Donald Gene Henthorn, Appellant, v. Michael Fitzpatrick, et al, 966 F.2d 701 (D.C. Cir. 1992)

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US Court of Appeals for the District of Columbia Circuit - 966 F.2d 701 (D.C. Cir. 1992) May 8, 1992. Rehearing and Rehearing En BancDenied July 2, 1992

Before WALD, D.H. GINSBURG and SENTELLE, Circuit Judges.



Upon consideration of the motion for summary affirmance, the order to show cause filed December 17, 1991, and the show cause why the motion for summary affirmance should not be considered, it is

ORDERED that the order to show cause be discharged. It is

FURTHER ORDERED that the motion for summary affirmance be granted for the reasons stated in the accompanying memorandum. The merits of the parties' positions are so clear as to justify summary action. See Taxpayers Watchdog, Inc. v. Stanley, 819 F.2d 294, 297 (D.C. Cir. 1987) (per curiam); Walker v. Washington, 627 F.2d 541, 545 (D.C. Cir.) (per curiam), cert. denied, 449 U.S. 994 (1980).

The Clerk is directed to withhold issuance of the mandate herein until seven days after disposition of any timely petition for rehearing. See D.C. Cir. Rule 15.


The district court properly dismissed as moot Henthorn's claims for injunctive relief concerning conditions at F.C.I. Big Spring, Texas in light of Henthorn's transfer from Big Spring to F.P.C. Millington, Tennessee. Although Henthorn's request that the court declare 28 C.F.R. §§ 540.18(a) and 540.19(a) null and void was not mooted by the transfer, his claim that these regulations authorize prison officials to open and read incoming mail out of the inmate's presence is frivolous. See 28 C.F.R. § 540.18(a) (authorizing warden to open incoming mail only in inmate's presence and prohibiting him from reading correspondence marked as special mail); see also Wolff v. McDonnell, 418 U.S. 539, 574-77 (1974) (upholding similar regulations). Likewise, although Henthorn's challenge to the program statement governing provision of postage to indigent inmates for legal mail was not mooted by his transfer, Henthorn did not allege that he had in fact been denied access to administrative remedies or to the courts by virtue of the program statement.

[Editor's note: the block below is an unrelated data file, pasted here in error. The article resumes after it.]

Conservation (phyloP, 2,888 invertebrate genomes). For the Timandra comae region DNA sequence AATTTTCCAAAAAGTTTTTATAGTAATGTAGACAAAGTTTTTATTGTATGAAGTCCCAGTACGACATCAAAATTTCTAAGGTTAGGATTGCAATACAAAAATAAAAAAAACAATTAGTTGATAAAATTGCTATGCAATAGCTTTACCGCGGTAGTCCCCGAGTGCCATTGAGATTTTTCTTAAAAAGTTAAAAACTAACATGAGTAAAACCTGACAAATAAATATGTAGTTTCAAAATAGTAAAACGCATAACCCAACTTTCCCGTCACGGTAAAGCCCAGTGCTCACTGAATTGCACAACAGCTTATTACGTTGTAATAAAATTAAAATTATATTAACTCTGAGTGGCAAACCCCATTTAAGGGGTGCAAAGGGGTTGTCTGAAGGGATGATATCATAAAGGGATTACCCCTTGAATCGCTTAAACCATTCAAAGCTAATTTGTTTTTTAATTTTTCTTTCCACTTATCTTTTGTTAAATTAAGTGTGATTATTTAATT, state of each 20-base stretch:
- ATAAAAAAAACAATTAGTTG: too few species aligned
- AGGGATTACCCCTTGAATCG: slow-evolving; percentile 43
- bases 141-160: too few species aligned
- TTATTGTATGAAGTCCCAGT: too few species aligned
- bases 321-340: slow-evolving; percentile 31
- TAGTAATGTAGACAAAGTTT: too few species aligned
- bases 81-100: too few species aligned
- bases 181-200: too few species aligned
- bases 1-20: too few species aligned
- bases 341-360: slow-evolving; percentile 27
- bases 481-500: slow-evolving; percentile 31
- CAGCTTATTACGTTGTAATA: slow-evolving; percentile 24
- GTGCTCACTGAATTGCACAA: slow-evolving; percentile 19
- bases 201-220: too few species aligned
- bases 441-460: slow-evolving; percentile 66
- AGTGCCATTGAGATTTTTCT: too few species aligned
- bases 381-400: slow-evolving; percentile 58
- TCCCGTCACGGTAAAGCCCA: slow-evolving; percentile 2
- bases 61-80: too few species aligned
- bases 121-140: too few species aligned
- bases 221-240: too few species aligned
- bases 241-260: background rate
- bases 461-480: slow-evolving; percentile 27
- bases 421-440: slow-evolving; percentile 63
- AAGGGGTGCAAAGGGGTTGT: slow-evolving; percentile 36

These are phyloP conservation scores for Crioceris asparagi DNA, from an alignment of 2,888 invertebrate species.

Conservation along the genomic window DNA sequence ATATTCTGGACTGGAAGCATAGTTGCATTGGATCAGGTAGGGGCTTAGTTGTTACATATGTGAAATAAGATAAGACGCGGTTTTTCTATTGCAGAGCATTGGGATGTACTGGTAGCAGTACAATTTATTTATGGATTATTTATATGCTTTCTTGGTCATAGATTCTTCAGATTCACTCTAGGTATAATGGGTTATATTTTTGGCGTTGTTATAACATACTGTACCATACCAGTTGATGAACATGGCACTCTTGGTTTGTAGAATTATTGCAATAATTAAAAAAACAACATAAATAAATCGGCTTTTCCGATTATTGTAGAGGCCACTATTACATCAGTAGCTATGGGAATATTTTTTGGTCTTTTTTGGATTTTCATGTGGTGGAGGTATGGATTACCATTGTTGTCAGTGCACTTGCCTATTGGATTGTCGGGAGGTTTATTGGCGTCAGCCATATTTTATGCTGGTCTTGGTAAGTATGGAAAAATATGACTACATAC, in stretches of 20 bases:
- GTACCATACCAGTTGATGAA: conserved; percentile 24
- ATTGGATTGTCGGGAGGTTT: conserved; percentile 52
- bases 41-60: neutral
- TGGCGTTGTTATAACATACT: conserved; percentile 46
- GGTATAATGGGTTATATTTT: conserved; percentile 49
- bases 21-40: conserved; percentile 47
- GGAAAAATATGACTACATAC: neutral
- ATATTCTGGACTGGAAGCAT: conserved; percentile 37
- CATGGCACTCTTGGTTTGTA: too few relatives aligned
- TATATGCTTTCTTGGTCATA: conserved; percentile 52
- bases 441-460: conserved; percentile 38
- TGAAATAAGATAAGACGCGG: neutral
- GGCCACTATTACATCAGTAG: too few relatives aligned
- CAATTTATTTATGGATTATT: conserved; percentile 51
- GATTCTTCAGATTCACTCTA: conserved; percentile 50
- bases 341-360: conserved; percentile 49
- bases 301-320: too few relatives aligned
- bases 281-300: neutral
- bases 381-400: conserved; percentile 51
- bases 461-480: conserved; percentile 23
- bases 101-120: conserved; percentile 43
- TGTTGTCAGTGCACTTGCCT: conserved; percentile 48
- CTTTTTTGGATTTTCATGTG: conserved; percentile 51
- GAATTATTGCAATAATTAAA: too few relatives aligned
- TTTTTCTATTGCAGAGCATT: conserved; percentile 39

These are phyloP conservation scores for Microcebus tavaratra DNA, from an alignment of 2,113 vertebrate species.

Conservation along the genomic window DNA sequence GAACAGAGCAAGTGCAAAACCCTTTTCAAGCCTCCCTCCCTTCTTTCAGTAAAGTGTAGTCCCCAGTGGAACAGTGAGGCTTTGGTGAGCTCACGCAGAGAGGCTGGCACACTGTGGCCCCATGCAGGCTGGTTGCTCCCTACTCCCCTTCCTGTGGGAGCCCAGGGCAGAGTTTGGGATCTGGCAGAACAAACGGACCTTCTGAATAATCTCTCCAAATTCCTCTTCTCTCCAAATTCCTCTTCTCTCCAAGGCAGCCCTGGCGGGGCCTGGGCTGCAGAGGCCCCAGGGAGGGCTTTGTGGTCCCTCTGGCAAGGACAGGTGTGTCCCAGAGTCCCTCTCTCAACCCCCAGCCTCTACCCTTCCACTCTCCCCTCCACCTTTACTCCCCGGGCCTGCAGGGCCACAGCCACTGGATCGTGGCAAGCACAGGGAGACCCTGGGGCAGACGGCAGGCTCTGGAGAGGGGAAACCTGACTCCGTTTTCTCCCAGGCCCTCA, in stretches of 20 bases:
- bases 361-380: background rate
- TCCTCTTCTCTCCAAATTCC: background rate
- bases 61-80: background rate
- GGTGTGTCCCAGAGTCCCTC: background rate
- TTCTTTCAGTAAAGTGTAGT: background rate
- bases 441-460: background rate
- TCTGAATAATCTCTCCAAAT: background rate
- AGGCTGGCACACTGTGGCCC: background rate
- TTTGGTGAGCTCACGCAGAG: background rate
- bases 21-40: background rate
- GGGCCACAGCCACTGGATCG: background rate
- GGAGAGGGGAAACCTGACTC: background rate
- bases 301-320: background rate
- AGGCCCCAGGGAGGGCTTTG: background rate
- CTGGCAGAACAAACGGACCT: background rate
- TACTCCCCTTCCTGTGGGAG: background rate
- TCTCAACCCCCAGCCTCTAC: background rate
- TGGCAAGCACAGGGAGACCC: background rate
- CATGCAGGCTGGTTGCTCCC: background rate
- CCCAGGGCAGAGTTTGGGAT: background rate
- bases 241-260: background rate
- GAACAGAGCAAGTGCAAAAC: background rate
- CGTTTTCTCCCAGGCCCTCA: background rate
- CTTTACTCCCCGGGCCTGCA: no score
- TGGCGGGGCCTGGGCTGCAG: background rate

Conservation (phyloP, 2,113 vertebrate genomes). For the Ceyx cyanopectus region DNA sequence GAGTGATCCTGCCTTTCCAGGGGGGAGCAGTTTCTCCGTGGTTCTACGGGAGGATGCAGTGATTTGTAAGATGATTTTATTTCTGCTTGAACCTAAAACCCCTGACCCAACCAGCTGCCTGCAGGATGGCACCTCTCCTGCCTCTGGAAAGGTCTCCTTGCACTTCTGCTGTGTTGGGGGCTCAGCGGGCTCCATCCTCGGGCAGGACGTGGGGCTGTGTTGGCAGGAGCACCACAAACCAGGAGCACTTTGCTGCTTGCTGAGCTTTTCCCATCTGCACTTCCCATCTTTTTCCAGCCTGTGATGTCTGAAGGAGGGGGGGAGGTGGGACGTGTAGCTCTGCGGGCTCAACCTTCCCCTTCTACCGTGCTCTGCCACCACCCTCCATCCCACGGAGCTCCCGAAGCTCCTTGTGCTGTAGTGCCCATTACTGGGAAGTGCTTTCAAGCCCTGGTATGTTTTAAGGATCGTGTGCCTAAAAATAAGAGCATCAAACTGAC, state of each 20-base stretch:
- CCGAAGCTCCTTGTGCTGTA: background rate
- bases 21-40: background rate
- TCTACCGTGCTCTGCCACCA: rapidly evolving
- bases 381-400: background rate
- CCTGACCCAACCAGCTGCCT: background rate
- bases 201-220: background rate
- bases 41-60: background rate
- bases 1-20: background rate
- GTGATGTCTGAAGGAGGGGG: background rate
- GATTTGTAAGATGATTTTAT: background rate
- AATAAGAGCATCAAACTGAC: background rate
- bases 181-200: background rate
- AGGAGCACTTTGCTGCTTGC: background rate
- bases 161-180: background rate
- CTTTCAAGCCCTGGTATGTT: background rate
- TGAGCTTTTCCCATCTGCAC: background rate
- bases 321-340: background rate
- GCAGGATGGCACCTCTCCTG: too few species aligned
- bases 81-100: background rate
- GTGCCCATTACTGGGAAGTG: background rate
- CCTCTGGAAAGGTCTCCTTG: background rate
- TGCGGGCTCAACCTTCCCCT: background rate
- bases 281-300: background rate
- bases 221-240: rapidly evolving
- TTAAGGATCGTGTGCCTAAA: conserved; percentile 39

The district court properly dismissed Henthorn's claims for damages against the United States and its officers sued in their official capacities because the government has not waived sovereign immunity with respect to constitutional tort claims. See Clark v. Library of Congress, 750 F.2d 89, 102-04 (D.C. Cir. 1984); Laswell v. Brown, 683 F.2d 261, 268 (8th Cir. 1982), cert. denied, 459 U.S. 1210 (1983). Dismissal of Henthorn's claims against the Big Spring appellees was also appropriate because the court lacked personal jurisdiction over these appellees; none of them resided in the District of Columbia, and none of the conduct complained of occurred in or caused injury in the District.

The court also properly dismissed Henthorn's claims against the supervisory appellees. Henthorn alleged no personal involvement by them in the events complained of, and federal officials are not subject to respondeat superior liability in actions under Bivens v. Six Unknown Named Agents of Federal Bureau of Narcotics, 403 U.S. 388 (1971). See McClam v. Barry, 697 F.2d 366, 368 (D.C. Cir. 1983); Tarpley v. Green, 684 F.2d 1, 9-11 (D.C. Cir. 1982). Moreover, Henthorn's conclusory allegations are not adequate to state a claim of failure to supervise. Finally, dismissal of Henthorn's claims against the prosecuting appellees was appropriate because his conclusory allegations of misconduct were insufficient to meet the heightened pleading standard applicable to Bivens actions. See Martin v. Malhoyt, 830 F.2d 237, 254-58 (D.C. Cir. 1987); Hobson v. Wilson, 737 F.2d 1, 29-31 (D.C. Cir. 1984), cert. denied, 470 U.S. 1084 (1985).